Abstract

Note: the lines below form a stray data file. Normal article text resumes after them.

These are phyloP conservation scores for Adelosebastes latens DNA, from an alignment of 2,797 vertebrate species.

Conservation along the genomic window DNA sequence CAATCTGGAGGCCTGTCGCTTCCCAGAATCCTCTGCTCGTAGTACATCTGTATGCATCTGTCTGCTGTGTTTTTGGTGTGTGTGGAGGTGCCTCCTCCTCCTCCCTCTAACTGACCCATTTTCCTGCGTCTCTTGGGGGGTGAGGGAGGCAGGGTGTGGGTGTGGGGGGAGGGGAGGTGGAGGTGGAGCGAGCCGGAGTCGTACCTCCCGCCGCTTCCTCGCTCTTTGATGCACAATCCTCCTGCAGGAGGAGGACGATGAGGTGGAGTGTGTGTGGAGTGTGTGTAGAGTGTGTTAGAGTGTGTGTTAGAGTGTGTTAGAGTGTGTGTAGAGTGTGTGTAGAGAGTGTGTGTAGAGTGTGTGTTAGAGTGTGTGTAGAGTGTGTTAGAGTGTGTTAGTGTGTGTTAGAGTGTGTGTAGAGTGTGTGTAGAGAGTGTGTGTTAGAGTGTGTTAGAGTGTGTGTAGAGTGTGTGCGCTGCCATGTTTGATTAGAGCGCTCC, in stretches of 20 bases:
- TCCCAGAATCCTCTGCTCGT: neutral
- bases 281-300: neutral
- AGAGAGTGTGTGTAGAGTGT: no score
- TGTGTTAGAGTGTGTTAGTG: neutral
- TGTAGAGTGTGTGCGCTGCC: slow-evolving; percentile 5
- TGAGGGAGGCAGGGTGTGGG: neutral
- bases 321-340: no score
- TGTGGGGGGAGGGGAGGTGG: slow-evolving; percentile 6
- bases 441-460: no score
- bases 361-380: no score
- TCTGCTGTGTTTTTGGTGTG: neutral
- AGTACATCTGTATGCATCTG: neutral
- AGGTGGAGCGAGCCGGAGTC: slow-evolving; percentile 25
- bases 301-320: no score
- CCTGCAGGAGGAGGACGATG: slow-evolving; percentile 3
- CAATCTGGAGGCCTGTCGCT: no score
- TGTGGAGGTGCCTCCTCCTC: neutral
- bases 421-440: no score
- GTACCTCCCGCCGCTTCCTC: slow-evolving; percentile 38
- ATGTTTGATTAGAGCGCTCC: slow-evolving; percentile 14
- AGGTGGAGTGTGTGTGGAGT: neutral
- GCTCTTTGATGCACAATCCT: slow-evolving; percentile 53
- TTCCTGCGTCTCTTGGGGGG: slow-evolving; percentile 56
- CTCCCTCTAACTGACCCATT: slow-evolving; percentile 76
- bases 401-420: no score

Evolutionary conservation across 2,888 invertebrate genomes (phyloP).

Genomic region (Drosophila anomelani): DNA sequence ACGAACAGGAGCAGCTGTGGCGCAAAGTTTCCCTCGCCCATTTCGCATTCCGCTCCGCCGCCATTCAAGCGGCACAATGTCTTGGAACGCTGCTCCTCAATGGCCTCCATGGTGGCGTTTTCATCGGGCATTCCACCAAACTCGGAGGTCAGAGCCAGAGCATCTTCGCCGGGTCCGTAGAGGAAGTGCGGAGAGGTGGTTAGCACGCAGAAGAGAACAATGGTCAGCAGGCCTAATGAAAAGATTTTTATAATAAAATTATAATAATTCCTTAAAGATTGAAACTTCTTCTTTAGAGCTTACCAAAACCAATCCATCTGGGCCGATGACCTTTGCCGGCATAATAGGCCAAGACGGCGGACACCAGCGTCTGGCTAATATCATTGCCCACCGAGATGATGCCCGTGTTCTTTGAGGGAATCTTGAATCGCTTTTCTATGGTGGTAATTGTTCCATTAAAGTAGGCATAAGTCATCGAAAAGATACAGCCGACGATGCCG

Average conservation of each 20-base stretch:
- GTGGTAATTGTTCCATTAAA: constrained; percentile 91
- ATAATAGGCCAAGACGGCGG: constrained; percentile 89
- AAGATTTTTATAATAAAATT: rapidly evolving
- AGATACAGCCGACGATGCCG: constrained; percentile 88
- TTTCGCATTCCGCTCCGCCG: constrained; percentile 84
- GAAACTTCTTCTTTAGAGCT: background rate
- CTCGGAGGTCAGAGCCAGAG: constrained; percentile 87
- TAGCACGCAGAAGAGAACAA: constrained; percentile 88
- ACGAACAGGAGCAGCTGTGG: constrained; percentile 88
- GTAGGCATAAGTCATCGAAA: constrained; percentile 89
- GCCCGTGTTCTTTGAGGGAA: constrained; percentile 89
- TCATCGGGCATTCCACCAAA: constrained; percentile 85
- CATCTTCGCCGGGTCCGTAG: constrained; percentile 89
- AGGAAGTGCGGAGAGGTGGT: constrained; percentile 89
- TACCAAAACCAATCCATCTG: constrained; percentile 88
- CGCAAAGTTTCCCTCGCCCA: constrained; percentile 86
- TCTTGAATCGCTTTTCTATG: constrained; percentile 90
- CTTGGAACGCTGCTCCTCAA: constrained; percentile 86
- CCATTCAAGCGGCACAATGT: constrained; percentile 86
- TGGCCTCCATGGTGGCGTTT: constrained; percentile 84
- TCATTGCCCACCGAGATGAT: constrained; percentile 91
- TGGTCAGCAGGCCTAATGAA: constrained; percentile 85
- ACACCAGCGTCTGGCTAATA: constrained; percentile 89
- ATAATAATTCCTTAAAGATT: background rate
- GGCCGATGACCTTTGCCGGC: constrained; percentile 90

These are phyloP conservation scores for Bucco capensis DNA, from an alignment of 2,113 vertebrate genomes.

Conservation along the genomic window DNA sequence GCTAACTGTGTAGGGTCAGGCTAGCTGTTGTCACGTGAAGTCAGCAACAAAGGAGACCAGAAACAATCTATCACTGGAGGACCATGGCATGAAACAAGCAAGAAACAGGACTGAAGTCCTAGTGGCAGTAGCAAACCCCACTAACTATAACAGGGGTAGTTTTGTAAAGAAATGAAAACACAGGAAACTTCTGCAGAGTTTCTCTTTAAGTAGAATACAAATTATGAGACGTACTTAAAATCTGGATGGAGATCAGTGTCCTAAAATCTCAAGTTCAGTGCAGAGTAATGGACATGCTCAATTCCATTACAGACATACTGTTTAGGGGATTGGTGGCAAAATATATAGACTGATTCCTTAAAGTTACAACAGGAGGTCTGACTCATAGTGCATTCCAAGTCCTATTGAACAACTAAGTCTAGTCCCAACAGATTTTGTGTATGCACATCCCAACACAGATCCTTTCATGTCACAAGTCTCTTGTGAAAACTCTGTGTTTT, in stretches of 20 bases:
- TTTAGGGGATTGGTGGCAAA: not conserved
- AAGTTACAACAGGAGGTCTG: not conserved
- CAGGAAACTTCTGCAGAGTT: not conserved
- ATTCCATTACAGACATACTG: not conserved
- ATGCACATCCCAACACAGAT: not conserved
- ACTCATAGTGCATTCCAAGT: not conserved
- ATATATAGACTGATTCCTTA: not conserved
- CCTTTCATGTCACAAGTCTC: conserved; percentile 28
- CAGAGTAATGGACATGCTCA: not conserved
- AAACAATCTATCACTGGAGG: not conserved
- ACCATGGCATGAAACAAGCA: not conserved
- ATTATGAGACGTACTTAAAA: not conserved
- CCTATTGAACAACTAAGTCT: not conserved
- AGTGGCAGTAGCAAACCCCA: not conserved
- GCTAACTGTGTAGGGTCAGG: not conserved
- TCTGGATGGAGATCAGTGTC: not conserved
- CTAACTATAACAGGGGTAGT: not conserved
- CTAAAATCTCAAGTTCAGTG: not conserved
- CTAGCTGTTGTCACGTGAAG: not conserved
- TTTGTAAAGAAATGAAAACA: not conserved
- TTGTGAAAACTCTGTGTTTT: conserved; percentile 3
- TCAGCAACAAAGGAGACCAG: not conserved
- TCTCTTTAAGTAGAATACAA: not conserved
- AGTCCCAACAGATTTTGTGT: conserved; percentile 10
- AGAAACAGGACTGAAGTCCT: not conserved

Eleven gravity cores of the upper few meters of sediment from the Wilkinson Basin, southern Gulf of Maine, have been analyzed with respect to recent sedimentologic changes. The sediments are predominantly clays and silty clays of Holocene age. Clayey silt occurs within the upper meter of nine cores and is attributed to a "coarsening upward" phenomenon produced through extensive bioturbation by marine organisms. Winnowing and resuspension of clay-sized particles in the water column through the activities of infaunal and epifaunal organisms have created the postdepositional sedimentary facies of clayey silt. Conditions of relative basinal stability, allowing for substantial colonization of organisms, may cause postdepositional sedimentological changes generally attributed to changes in shelf dynamics. Analysis of shelf-basinal sedimentology should consider the postdepositional sedimentary modification due to organic activity in addition to alternate depositional processes.

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